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Vanderbilt University’s Alternative Spring Break Returns to Green Cove Springs and Orange Park to Support Individuals with Disabilities

Officially, Alternative Spring Break is a student-run community service organization whose mission is to promote critical thinking, social action, and continued community involvement by combining education, reflection, and direct service on the local, regional, national, and international levels.  Unofficially, Alternative Spring Break is an adventure where strangers are asked to transcend personal boundaries, state lines, and comfort zones as they travel to a new city where they will directly serve that community.   This experience allows students to be immersed in environments that enable them to interact with diverse communities and understand complex social issues.

“I learned how to empower people and develop meaningful interactions, even with individuals that navigate life differently than me.  At Challenge Enterprises, I noticed there is a focus on the quality of life over meeting basic needs,” observed   Riddhi Singhania, a Junior in Human Organizational Development at Vanderbilt University.

Following a hiatus during the pandemic, Vanderbilt University’s Alternative Spring Break has returned to Green Cove Springs and Orange Park for a week of collaboration with Challenge Enterprises. Beautiful Soul, the subgroup of Alternative Spring Break working with Challenge Enterprises, aims to build strong personal relationships and connections with people of all abilities through various activities and dinners with community members. 

“I have realized that I was able to learn a lot through the various activities such as advocacy sessions where we take a specific aspect of well-being and focus our discussion on it. I was able to not only add my perspective to these sessions but also learn from everyone around me regarding how everyone approaches managing their well-being. I believe that this experience with Challenge Enterprises has allowed me to grow personally while also providing me insight into effective communication. interaction, and engagement,” reported Rohan Nigam, a junior in Neuroscience and Medicine, Health and Society at Vanderbilt University.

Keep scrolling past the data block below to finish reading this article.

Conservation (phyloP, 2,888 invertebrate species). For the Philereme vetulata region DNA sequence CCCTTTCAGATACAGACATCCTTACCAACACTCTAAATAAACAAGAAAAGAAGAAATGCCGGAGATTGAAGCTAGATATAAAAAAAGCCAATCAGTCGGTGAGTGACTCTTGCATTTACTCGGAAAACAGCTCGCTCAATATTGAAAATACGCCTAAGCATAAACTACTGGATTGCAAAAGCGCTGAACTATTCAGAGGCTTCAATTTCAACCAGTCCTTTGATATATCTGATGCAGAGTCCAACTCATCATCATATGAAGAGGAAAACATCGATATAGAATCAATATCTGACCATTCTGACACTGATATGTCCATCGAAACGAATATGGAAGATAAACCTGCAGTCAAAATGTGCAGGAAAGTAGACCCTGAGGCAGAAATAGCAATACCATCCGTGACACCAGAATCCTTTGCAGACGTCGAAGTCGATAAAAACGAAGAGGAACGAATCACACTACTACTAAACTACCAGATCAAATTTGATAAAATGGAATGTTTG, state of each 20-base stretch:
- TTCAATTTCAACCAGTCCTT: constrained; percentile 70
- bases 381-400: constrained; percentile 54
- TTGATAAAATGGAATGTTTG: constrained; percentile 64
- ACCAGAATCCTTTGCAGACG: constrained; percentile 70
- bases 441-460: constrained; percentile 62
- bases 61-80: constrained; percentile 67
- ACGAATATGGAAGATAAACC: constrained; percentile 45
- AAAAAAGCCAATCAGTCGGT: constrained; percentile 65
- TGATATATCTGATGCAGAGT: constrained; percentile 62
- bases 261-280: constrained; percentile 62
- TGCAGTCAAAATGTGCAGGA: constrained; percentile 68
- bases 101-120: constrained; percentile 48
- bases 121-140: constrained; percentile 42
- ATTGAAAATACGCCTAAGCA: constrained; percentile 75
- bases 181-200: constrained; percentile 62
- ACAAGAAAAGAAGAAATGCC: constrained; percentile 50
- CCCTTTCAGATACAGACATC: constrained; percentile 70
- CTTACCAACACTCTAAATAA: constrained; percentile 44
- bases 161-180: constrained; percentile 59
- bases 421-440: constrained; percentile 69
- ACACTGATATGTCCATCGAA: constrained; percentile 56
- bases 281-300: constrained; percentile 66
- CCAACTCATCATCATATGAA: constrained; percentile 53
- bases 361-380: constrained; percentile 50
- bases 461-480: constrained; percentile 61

Inclusion, advocacy, integrity, and empowerment are the core values that drive the mission at Challenge Enterprises.  Developing partnerships and collaboration with organizations like Vanderbilt University gives Challenge Enterprises access to expanding opportunities for individuals with disabilities.  The Alternative Spring Break alliance between students and individuals with a disability encourages both parties to engage with each other at the human level, discovering their impact on their community, their determination to achieve goals, and the talents and abilities that make them uniquely valuable as contributing members of society.  The obstacles of stereotypes and assumptions give way as relationships and connections formed during the program encourage participants to discover the impact of inclusion on social issues and the unique value of all members of society.

Steve Udotong a Junior in Human Organizational Development at Vanderbilt University shared, “I wanted to use my talents to provide community service to a nonprofit.  As I participated in activities that sometimes allowed me to step outside of my comfort zone, I found that I have a talent for engaging with others and that individuals with disabilities are and want to be seen as people…. people just like us!”